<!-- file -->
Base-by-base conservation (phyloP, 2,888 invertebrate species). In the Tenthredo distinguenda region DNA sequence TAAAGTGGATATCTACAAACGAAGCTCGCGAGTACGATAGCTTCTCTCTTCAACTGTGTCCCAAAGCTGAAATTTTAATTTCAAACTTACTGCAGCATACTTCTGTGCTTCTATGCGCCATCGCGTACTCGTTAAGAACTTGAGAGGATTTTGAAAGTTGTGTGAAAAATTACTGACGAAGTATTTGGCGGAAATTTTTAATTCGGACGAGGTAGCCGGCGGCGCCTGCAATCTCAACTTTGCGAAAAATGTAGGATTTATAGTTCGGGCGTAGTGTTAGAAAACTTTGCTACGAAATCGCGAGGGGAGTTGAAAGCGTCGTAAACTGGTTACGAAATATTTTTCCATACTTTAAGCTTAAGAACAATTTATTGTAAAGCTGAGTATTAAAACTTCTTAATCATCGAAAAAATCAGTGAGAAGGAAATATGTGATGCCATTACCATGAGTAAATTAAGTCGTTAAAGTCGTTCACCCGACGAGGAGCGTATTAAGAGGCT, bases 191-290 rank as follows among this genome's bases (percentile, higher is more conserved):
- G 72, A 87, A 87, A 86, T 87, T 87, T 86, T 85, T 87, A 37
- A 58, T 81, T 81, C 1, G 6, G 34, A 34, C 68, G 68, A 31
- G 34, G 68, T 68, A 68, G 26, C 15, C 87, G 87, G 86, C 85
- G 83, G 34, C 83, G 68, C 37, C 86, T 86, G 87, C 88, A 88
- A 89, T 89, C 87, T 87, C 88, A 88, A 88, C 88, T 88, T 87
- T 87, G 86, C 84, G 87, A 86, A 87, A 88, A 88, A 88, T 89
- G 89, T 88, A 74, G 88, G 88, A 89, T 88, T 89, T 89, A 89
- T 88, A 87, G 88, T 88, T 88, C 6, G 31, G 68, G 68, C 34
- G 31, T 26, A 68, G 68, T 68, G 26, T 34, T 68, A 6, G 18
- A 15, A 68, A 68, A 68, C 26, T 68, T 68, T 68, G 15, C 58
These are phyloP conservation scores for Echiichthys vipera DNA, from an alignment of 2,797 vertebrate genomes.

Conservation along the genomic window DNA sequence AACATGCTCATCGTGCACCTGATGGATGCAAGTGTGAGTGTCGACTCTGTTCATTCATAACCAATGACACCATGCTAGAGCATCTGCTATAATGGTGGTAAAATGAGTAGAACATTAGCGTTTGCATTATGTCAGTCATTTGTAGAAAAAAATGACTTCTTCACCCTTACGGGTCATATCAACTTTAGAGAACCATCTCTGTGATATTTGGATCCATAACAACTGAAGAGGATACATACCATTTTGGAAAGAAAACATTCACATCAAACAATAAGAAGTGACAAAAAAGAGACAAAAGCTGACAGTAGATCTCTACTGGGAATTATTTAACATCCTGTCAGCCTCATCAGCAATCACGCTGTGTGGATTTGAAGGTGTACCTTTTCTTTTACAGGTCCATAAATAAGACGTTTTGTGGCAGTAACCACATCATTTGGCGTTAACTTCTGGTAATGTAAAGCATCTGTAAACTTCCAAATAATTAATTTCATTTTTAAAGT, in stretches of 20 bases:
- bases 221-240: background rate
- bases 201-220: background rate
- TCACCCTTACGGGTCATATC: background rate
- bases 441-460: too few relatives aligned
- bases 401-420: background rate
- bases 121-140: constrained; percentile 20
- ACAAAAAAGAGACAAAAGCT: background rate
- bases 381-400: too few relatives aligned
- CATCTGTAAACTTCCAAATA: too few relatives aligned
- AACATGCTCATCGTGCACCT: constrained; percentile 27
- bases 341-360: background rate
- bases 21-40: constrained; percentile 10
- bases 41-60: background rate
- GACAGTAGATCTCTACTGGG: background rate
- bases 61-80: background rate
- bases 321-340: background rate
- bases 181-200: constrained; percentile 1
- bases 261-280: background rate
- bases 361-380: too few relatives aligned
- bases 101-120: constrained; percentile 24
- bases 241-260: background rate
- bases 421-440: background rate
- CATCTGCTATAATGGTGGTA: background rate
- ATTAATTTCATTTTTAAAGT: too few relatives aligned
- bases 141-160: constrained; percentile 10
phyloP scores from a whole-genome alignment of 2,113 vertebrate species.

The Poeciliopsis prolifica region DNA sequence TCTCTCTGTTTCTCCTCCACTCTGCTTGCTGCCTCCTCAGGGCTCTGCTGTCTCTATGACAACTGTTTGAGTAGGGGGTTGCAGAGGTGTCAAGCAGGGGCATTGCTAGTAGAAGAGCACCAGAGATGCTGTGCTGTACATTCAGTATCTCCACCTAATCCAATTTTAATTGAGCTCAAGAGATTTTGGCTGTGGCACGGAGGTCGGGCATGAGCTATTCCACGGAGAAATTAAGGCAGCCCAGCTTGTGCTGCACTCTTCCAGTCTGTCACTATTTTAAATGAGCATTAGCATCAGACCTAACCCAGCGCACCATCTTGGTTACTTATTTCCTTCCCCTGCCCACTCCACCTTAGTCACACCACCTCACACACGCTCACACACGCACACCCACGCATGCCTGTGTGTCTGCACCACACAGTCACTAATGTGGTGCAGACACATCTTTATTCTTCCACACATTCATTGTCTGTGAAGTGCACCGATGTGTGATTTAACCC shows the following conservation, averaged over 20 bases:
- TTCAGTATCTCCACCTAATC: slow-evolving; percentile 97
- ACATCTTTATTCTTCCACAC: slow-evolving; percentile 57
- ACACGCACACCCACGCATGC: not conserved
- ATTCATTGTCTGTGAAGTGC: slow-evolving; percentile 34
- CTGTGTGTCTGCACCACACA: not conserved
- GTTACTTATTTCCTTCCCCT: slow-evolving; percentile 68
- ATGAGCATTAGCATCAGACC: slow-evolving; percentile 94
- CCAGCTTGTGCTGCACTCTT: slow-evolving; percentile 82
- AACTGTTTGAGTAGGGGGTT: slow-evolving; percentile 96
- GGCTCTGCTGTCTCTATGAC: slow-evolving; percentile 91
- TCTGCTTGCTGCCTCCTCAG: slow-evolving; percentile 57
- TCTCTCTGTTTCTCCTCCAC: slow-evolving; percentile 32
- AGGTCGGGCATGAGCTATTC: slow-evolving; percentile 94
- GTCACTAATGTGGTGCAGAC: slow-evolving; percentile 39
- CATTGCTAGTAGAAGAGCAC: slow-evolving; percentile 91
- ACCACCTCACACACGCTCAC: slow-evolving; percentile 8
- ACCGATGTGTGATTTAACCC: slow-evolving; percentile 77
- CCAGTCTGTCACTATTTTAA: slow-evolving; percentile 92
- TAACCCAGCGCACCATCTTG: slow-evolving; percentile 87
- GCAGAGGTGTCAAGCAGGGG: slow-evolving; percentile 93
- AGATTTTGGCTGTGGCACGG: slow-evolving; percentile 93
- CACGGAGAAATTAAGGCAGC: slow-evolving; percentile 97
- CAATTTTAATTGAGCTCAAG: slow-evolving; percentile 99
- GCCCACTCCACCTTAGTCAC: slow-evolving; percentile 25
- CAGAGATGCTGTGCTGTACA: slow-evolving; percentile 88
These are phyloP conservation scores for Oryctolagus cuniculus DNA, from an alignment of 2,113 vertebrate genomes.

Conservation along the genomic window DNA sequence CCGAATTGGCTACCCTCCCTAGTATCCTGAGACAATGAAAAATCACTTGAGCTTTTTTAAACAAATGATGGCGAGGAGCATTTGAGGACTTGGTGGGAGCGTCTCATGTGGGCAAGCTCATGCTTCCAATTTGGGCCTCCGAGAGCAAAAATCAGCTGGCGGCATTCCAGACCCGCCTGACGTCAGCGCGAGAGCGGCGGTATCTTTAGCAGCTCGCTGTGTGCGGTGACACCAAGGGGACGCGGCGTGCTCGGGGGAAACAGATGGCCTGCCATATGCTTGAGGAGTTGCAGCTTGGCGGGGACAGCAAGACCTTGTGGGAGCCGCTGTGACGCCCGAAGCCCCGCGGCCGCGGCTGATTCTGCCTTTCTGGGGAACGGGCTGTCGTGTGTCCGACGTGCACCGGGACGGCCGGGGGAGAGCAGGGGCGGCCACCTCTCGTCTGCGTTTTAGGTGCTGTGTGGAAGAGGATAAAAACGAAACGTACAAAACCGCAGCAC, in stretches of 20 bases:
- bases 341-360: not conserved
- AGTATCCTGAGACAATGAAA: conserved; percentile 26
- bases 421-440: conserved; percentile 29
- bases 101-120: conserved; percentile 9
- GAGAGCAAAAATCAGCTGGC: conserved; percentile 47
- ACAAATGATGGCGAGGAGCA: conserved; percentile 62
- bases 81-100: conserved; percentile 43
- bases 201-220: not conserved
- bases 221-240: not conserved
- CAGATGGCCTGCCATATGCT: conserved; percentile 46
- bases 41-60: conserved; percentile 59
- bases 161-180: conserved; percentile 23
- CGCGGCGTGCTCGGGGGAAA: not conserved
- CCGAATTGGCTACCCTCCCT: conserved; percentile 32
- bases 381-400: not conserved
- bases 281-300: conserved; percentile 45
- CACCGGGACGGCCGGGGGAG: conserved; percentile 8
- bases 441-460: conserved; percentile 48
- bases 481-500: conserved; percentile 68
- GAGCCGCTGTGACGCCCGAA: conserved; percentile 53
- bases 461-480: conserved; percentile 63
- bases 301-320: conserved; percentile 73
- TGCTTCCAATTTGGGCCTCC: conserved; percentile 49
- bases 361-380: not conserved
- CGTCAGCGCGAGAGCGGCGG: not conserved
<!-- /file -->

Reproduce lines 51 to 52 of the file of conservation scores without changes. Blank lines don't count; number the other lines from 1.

- TCTGCTTGCTGCCTCCTCAG: slow-evolving; percentile 57
- TCTCTCTGTTTCTCCTCCAC: slow-evolving; percentile 32